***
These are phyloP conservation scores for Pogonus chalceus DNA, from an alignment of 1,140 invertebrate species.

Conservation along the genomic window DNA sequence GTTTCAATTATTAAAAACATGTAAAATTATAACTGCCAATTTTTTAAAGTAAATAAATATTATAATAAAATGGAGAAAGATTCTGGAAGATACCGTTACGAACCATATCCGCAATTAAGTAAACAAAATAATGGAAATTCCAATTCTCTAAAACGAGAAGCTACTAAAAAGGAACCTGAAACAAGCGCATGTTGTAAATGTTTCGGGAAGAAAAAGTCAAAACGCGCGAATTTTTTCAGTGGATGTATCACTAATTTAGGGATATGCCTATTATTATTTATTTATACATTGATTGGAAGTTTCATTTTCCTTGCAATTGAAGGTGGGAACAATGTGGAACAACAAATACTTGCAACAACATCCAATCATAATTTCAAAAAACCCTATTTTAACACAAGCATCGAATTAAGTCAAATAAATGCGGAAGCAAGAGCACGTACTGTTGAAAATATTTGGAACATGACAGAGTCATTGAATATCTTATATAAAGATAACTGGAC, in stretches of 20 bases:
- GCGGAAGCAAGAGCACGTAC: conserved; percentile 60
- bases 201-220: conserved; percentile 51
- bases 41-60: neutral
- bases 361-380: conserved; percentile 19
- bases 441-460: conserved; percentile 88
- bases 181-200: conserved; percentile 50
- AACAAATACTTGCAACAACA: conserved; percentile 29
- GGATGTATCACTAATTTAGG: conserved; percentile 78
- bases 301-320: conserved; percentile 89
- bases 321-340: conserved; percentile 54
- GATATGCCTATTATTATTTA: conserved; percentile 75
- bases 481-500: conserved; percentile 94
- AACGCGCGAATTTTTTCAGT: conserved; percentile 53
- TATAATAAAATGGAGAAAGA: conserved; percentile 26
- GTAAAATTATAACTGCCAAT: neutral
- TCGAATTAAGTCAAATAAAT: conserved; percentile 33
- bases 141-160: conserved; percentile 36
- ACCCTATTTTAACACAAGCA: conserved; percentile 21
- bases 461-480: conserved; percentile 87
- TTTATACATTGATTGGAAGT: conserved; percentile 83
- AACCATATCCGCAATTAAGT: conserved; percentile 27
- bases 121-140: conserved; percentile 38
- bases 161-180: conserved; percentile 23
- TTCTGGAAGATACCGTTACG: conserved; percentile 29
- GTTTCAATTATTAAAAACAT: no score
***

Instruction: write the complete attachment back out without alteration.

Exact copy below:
These are phyloP conservation scores for Pogonus chalceus DNA, from an alignment of 1,140 invertebrate species.

Conservation along the genomic window DNA sequence GTTTCAATTATTAAAAACATGTAAAATTATAACTGCCAATTTTTTAAAGTAAATAAATATTATAATAAAATGGAGAAAGATTCTGGAAGATACCGTTACGAACCATATCCGCAATTAAGTAAACAAAATAATGGAAATTCCAATTCTCTAAAACGAGAAGCTACTAAAAAGGAACCTGAAACAAGCGCATGTTGTAAATGTTTCGGGAAGAAAAAGTCAAAACGCGCGAATTTTTTCAGTGGATGTATCACTAATTTAGGGATATGCCTATTATTATTTATTTATACATTGATTGGAAGTTTCATTTTCCTTGCAATTGAAGGTGGGAACAATGTGGAACAACAAATACTTGCAACAACATCCAATCATAATTTCAAAAAACCCTATTTTAACACAAGCATCGAATTAAGTCAAATAAATGCGGAAGCAAGAGCACGTACTGTTGAAAATATTTGGAACATGACAGAGTCATTGAATATCTTATATAAAGATAACTGGAC, in stretches of 20 bases:
- GCGGAAGCAAGAGCACGTAC: conserved; percentile 60
- bases 201-220: conserved; percentile 51
- bases 41-60: neutral
- bases 361-380: conserved; percentile 19
- bases 441-460: conserved; percentile 88
- bases 181-200: conserved; percentile 50
- AACAAATACTTGCAACAACA: conserved; percentile 29
- GGATGTATCACTAATTTAGG: conserved; percentile 78
- bases 301-320: conserved; percentile 89
- bases 321-340: conserved; percentile 54
- GATATGCCTATTATTATTTA: conserved; percentile 75
- bases 481-500: conserved; percentile 94
- AACGCGCGAATTTTTTCAGT: conserved; percentile 53
- TATAATAAAATGGAGAAAGA: conserved; percentile 26
- GTAAAATTATAACTGCCAAT: neutral
- TCGAATTAAGTCAAATAAAT: conserved; percentile 33
- bases 141-160: conserved; percentile 36
- ACCCTATTTTAACACAAGCA: conserved; percentile 21
- bases 461-480: conserved; percentile 87
- TTTATACATTGATTGGAAGT: conserved; percentile 83
- AACCATATCCGCAATTAAGT: conserved; percentile 27
- bases 121-140: conserved; percentile 38
- bases 161-180: conserved; percentile 23
- TTCTGGAAGATACCGTTACG: conserved; percentile 29
- GTTTCAATTATTAAAAACAT: no score